Treatment strategies for repairing cerebrospinal fluid (CSF) leaks have changed dramatically over the past 20 years. Where open craniotomies for CSF leaks and associated encephaloceles were once standard procedures for skull base defects, transnasal endoscopic techniques have become the gold standard for CSF leak repair with success rates higher than 90% in most series.1 Cerebrospinal fluid leaks and encephaloceles are typically categorized into 4 general classifications based on etiology: congenital, neoplastic, traumatic (including iatrogenic), or idiopathic etiologies.2-5 The idiopathic, also referred to as “spontaneous” etiology, has in large part been attributable to the presence of increased intracranial pressure (ICP) and is often considered a variant of benign (also termed idiopathic) intracranial hypertension.2 The presence of a skull base defect can increase the risk of pneumocephalus, meningitis, and brain abscess.6 With the exception of some CSF leaks resulting from blunt trauma, surgical repair is typically required, and the exposure of a defect is crucial to the success of the repair, especially in the frequent context of increased ICP.1,7 The location of the skull base defect dictates the endoscopic approach and techniques necessary for surgical treatment. When present in the sphenoid sinus near the midline, standard transseptal or transnasal endoscopic techniques are usually adequate for closure.8 However, when there is a widely pneumatized sphenoid sinus extending into the lateral recess of the sphenoid sinus (LRS), these approaches are often insufficient for satisfactory repair. Figure 1 demonstrates our treatment algorithm for repairing LRS CSF leaks. Overall, the LRS is a rare location to encounter a CSF leak, but our prior studies have revealed that this location is one of the most common areas (35%) for CSF leaks of a spontaneous etiology (elevated ICP).2
Because of the lateral location of the LRS behind the pterygopalatine fossa, the proximity of critical structures like the optic nerve and carotid artery, and the difficulty with a transnasal endoscopic approach to this area, some authors recommend obliteration of the sphenoid sinus without directly repairing the skull base defect.6 However, the endoscopic transpterygoid (TPTG) approach to the LRS allows direct exposure of the defect through total or partial removal of the pterygoid process (Figure 2).9,10 Herein, we highlight appropriate treatment strategies through a variety of patient presentations and focus on concepts crucial to the successful repair of skull base defects in this region.
University of Alabama at Birmingham institutional review board approval was obtained prior to the initiation of this study. Prospective evaluation of patients who underwent surgical repair of LSR CSF leaks by the senior authors (K.O.R. and B.A.W.) from June 2008 to June 2010 was performed. Patient demographic variables and body mass index (BMI), calculated as weight in kilograms divided by height in meters squared, were reviewed. Other clinical parameters included presenting symptoms, associated intracranial sequelae, history of previously attempted repair (approach, technique, and complication), diagnostic radiography, surgical approaches, location of skull base defect(s), disease process, synchronous skull base defects, graft type(s), and lumbar drains. Postoperative variables included ICP, use of acetazolamide or ventriculoperitoneal (VP) shunt for pressure reduction, follow-up duration, associated complications and/or recurrence, and LRS patency.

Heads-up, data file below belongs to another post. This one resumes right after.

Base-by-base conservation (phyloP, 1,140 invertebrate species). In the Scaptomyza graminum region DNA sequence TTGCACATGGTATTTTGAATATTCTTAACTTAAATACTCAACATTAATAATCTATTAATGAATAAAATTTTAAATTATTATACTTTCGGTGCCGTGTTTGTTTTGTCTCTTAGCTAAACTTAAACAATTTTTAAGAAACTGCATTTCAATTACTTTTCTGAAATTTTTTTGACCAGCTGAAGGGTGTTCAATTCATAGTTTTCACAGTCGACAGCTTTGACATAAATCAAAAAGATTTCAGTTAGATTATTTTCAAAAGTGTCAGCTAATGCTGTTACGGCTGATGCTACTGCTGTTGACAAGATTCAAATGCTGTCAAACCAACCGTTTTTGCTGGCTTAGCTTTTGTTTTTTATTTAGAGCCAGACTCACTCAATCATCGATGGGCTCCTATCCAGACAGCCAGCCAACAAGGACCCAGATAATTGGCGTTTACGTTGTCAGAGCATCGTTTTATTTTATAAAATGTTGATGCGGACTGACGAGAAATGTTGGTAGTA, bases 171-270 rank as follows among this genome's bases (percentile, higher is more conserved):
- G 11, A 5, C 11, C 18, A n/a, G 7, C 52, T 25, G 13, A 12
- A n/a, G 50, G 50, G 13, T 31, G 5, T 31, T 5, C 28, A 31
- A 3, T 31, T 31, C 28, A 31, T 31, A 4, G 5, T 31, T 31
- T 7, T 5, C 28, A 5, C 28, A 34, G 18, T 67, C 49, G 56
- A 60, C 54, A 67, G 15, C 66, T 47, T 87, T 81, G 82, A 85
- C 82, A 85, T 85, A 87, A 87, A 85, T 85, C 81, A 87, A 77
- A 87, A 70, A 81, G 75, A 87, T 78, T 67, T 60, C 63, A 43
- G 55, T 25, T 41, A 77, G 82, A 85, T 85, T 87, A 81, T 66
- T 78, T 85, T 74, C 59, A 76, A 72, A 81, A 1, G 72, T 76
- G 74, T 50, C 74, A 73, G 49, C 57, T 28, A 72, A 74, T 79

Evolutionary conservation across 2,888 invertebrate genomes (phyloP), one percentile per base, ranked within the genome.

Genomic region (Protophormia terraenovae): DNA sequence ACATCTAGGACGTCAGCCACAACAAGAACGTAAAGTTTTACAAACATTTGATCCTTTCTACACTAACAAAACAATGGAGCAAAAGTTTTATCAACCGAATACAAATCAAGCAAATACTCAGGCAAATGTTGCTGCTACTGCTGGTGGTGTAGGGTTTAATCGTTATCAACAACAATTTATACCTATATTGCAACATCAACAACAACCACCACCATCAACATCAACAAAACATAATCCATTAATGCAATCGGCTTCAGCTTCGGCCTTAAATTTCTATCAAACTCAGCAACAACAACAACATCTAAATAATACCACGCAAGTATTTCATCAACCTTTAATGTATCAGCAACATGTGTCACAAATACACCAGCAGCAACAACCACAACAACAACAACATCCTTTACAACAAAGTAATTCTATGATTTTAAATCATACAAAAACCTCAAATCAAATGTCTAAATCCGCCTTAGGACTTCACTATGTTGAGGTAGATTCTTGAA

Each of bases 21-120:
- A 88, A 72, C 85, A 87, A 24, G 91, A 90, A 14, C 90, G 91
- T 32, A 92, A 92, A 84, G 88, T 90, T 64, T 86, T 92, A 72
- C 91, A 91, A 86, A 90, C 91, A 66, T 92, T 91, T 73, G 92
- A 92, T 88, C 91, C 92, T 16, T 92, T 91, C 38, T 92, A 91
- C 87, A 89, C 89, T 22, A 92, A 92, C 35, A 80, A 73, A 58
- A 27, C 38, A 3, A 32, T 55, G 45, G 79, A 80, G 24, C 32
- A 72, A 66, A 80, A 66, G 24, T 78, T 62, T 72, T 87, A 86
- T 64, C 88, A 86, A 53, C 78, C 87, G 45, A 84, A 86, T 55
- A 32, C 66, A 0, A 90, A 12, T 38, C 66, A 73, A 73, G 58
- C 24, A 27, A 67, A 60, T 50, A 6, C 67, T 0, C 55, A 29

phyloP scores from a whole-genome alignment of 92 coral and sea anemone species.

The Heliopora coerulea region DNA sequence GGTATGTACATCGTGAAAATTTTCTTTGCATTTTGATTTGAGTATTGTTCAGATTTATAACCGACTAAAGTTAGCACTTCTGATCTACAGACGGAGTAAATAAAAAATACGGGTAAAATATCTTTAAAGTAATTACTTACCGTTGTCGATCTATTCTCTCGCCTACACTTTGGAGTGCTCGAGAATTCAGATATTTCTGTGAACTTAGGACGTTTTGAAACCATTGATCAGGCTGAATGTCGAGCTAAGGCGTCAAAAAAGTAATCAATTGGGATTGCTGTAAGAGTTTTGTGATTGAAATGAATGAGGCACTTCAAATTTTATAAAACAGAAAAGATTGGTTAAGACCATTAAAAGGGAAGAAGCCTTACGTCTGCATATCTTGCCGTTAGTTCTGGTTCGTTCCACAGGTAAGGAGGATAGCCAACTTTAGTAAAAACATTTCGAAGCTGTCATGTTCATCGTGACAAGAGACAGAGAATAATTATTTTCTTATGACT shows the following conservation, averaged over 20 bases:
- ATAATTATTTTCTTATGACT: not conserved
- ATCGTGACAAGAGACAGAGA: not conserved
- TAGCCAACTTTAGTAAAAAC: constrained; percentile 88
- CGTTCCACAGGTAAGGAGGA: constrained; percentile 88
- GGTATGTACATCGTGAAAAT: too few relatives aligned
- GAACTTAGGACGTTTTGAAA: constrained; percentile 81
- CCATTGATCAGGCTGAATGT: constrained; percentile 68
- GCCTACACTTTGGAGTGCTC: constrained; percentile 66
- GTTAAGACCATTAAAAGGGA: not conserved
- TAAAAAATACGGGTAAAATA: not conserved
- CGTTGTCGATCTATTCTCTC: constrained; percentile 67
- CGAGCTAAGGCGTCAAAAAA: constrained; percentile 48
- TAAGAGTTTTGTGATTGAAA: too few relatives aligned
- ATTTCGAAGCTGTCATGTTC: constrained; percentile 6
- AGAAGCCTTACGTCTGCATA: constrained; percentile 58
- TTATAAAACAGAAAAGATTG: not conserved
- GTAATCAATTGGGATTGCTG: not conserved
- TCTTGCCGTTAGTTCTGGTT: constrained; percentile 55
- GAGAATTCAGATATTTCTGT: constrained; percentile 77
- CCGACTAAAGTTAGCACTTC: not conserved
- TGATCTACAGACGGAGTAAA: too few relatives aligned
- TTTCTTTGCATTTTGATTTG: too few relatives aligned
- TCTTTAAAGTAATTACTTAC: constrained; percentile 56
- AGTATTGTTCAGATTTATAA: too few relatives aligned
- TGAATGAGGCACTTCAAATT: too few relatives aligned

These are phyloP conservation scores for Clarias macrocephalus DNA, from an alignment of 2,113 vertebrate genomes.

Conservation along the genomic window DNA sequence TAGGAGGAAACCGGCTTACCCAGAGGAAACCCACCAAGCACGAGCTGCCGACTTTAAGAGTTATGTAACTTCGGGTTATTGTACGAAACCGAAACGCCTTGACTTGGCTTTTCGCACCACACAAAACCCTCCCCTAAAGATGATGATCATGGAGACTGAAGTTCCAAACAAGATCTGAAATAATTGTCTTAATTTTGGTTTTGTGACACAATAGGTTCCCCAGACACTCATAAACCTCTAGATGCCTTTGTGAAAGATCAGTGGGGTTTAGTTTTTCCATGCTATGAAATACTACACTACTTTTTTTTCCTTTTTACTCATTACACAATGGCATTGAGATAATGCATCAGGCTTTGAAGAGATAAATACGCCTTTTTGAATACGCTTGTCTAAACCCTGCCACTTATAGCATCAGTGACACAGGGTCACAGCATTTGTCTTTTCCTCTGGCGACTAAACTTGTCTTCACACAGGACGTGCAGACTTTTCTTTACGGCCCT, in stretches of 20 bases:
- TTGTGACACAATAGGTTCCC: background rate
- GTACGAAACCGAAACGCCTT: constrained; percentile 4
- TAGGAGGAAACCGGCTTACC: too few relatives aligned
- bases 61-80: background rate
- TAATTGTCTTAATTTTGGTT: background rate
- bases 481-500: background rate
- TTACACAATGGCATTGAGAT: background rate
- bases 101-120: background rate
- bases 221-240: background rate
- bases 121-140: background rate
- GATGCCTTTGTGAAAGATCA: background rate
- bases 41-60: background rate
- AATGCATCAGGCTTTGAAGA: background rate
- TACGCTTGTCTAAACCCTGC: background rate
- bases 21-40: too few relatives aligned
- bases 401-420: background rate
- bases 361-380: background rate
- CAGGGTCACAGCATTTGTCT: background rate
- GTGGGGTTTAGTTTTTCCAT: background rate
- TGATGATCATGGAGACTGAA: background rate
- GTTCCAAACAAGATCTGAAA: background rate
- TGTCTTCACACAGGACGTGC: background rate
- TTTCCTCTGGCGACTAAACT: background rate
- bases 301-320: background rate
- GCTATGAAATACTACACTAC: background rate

The surgical technique (Figure 2) used by the senior author (B.A.W.) in nearly all patients is adapted from the approach first described by Bolger.10 Variations in the method of repair (typically dependent on anatomy and the disease process involved) are described in the following subsection. As part of our routine surgical treatment of patients with spontaneous CSF leaks, lumbar drains were placed by our neurosurgery team. Placement of drains in this subset of patients provides a means to (1) measure ICP, (2) inject fluorescein for defect localization, and (3) withdraw 5 to 10 mL of CSF during the ablation of the encephaloceles to assist with retraction and facilitate placement of epidural grafts.
An injection of 0.1 cm3 of 10% fluorescein diluted in 10 cm3 of the patient's own CSF was injected over 10 minutes as previously described.2,3,7,8,11 This is clamped and secured to the skin prior to the patient returning to the supine position. Computer-assisted stereotactic surgical navigation (InstaTrak, GE Healthcare; or Fusion, Medtronic) was used in all but 1 case in the present study.
A standard functional endoscopic sinus surgery is performed with a wide maxillary antrostomy to the posterior maxillary wall, complete ethmoidectomy, and sphenoidotomy. An angled 45° or 70° endoscope is used to initially visualize the lateral recess through the sphenoidotomy and confirm the presence of a CSF leak. Attention is then directed to the posterior wall of the maxillary sinus using 0° or 30° endoscopes. Following elevation of mucosa from the posterior maxillary wall, identification and dissection of the sphenopalatine neurovascular bundle is performed from a medial to lateral direction. The pterygopalatine fossa is exposed with removal of the posterior maxillary wall using 2-mm Kerrison punches and a 15° diamond burr. Adipose tissue is meticulously removed, and blunt dissection defines the internal maxillary artery for ligation and allows for preservation of the vidian nerve, infraorbital nerve, and sphenopalatine ganglia. The posterior wall of the pterygopalatine fossa is encountered, and the face of the pneumatized pterygoid process is removed superomedially to the pterygoid muscle attachments using a drill or Kerrison rongeurs. The goal on completion of the approach is not only total exposure of the encephalocele and associated skull base defect, but also complete mucosal extirpation from the LRS. Surgeon confidence in the ability to remove all the mucosa dictates obliteration vs maintaining sinus patency.
When the encephalocele is exposed, the tumor is ablated to the level of the skull base defect using either radiofrequency coblation12-14 (Coblator; ArthroCare ENT) or transsphenoidal bipolar cautery.